by Irene Plunkett
I am very nervous about sending this, the usual nagging voices in my head are working overtime. “Why would anyone want to read your thoughts?” “Who do you think you are?’’ Well today, for a change, I am going to ignore the chattering.
For many weeks now I have been seeing this pandemic in ‘shapes’. This started when I first watched the pain in Bergamo unfolding. Square doors opening to release long lines of rectangular wooden boxes on their journey for cremation or burial. On an island off New York City, a large rectangular grave is being filled with more rectangular wooden boxes, the unnamed and unclaimed of this raging pandemic now visible in the length and breath of buried bodies. Here in Ireland, like the rest of the world, we are talking in shapes. The circle of life, the family circle, our circle of friends, the healing circle. We talk of the loss of that most important shape … the loss of the encircling arms around those whom we love and cannot be with, both those at home and abroad. For grieving families the circle is broken and weeping into our soil. No encircling arms and no triangular sandwiches with tea for comfort. At night we sit and watch the news on television at 6 pm or 9 pm or both. Doctor Tony Houlihan, the Chief Medical Officer,`toll’ the numbers of our dead…the shape of loved ones changed into a curve… so many lives… now a curve to be flattened.
According to Google the most used shapes are squares, circles and triangles. Square houses, gardens, lawns, delivery boxes, rectangular decking, flower beds, garden sheds, triangular roofs, road signs, warning signs… shapes everywhere. From space, farms look like a patchwork quilt of stitched together squares, rectangles and triangles. Over the last few years these images have begun to change. Circles have appeared. In America, 150,000 farmers have begun to change the shape of their fields from traditional square/ rectangle to circles, for two reasons. One reason is for ease of watering, as the machine that waters the crops works in a circular motion. As a result, the entire field receives equal amounts of water, lessening water wastage. Secondly, unlike squares and rectangles, when circles are placed beside each other space is created. Farmers leave these to grow wild, thereby creating a habitat for birds, bees and plants. Changing a shape to benefit all .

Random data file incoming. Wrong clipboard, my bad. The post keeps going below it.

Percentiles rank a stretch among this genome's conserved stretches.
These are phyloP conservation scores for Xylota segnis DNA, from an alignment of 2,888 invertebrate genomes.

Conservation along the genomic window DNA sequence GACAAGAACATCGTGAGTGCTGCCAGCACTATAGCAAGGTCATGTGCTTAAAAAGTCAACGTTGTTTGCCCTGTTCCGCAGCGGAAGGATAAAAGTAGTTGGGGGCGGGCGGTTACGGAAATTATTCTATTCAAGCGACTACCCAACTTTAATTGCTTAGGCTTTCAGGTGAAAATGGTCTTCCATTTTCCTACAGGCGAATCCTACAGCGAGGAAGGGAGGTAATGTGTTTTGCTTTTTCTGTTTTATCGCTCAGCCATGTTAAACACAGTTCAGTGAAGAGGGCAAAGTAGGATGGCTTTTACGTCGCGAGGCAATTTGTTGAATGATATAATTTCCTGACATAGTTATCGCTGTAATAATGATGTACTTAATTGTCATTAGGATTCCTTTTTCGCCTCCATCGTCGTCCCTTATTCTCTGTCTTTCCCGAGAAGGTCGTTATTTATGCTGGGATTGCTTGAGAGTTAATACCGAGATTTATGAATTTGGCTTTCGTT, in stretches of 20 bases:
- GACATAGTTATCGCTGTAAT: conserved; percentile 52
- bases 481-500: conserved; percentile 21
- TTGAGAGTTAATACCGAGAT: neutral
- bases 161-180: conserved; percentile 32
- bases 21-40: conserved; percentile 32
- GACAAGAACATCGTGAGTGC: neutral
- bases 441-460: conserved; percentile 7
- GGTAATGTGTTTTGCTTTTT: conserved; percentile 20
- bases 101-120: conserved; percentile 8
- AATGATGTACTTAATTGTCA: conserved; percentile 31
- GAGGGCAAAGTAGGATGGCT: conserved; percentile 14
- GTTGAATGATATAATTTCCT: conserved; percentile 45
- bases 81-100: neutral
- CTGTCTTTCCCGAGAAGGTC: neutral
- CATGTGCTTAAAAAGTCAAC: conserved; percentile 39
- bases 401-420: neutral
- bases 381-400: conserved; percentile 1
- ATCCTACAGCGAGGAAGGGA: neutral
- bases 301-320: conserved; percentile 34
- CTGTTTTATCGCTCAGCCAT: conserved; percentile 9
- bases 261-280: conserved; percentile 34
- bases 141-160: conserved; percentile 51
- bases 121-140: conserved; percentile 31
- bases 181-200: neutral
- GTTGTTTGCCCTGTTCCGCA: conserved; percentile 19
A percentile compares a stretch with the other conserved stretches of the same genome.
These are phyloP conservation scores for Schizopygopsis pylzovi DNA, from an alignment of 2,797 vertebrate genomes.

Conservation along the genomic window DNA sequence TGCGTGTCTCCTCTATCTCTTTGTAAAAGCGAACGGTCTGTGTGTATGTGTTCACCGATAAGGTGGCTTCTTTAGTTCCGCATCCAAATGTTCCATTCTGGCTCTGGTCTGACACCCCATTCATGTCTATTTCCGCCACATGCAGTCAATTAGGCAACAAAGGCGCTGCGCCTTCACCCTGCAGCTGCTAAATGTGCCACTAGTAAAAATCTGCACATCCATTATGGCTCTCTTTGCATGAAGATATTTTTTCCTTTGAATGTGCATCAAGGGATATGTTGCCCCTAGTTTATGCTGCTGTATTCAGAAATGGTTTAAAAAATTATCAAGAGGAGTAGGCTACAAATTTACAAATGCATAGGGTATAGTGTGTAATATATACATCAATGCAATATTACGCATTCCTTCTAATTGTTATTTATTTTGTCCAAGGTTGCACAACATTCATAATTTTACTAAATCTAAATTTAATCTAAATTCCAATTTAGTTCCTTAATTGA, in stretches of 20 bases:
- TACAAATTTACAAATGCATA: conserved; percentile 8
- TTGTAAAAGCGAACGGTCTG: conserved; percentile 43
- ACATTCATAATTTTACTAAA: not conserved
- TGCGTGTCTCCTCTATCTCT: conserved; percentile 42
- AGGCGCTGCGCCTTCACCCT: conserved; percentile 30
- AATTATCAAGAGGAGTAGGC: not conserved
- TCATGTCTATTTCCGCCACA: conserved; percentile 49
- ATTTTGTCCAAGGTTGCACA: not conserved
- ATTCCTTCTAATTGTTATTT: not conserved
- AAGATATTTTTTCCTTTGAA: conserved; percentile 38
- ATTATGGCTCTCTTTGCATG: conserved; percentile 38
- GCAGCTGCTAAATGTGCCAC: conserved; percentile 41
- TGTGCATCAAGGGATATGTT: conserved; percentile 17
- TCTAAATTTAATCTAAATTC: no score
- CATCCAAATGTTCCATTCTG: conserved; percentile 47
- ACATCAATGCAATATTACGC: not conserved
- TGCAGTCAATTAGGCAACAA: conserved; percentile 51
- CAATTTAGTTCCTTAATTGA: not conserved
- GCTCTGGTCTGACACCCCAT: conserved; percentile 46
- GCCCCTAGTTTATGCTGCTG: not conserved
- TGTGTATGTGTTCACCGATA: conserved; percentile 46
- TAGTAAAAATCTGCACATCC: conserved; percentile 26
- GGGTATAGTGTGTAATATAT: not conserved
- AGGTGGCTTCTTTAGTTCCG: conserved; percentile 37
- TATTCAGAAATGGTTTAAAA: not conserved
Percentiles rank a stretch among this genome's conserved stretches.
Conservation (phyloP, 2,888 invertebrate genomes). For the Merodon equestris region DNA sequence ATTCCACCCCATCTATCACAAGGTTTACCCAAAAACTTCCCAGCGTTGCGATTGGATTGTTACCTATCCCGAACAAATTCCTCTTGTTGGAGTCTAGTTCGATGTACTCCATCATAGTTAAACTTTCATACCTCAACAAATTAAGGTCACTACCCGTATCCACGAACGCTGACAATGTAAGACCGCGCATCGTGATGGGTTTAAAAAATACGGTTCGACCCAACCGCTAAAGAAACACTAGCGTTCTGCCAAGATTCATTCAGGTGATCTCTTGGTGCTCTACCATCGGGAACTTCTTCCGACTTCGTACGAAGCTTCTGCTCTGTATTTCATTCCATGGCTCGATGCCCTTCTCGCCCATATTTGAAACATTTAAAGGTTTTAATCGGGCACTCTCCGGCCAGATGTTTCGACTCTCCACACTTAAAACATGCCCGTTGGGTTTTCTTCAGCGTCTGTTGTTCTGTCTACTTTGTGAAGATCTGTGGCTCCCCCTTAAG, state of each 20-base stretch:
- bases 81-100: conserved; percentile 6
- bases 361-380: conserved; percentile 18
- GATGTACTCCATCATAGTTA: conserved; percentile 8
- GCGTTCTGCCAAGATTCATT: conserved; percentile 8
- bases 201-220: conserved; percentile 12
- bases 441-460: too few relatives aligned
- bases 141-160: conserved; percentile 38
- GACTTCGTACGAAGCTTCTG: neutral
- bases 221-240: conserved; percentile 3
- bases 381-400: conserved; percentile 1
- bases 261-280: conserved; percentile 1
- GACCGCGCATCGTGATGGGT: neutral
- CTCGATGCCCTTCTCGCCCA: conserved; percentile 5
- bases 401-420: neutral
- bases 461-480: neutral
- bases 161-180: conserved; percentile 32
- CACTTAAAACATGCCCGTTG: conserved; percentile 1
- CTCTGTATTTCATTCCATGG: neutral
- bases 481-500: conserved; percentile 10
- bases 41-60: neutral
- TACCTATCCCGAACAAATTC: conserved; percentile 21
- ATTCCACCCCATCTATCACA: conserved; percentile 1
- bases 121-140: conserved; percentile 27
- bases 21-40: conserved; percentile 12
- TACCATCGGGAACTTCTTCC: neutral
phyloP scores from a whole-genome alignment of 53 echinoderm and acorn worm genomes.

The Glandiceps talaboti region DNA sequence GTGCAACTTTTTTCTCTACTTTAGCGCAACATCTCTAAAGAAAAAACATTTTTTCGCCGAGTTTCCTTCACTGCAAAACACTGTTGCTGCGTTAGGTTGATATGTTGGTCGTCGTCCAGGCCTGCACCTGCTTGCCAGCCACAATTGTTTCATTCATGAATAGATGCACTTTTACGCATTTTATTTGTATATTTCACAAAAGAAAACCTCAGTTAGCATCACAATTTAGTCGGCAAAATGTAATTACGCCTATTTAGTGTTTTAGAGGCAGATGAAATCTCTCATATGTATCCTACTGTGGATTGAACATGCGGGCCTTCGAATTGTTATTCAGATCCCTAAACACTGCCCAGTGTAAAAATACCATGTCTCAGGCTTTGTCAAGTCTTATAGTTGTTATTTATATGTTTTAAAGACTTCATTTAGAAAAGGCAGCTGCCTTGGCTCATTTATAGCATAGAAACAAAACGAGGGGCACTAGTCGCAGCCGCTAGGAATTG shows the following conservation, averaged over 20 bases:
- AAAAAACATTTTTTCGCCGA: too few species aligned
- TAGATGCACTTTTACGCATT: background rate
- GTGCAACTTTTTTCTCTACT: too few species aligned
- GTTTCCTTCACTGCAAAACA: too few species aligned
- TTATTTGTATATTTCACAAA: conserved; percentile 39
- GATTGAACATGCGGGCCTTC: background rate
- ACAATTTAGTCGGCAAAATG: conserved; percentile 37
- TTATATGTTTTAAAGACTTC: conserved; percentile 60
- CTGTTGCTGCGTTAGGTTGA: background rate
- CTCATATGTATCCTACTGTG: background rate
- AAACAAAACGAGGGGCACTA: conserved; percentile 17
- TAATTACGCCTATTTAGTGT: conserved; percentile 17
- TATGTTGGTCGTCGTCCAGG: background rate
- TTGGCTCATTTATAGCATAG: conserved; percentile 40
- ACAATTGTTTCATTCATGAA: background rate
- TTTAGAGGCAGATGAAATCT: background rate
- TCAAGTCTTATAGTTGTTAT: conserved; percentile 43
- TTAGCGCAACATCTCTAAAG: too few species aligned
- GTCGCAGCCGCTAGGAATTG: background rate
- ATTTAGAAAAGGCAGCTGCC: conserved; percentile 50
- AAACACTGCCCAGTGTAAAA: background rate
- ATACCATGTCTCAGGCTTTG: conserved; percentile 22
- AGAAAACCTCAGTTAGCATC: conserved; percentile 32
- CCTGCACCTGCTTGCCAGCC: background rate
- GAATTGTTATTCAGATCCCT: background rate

Every night as Doctor Houlihan tolls the numbers he tells us how we are changing the shape of our pandemic curve. I think of all the changes that have already been made to the shape of our way of life in Ireland. We have housed the homeless, fed the hungry, tended the sick irrespective of class, colour or creed. We can and must do more. We owe it to those who have lost their lives and we owe it to the men and women on the front line. We owe it to the many from that generation who worked so hard to raise and educate families, to give us everything they never had. We owe it to the earth, our shared home, encircling, protecting and connecting us. This pandemic is showing us that we are guests on the earth. Nature is regenerating itself, in our absence. The curve is flattening to a line now. How we step off the line will be critical. We will need to learn to walk differently. We must be brave.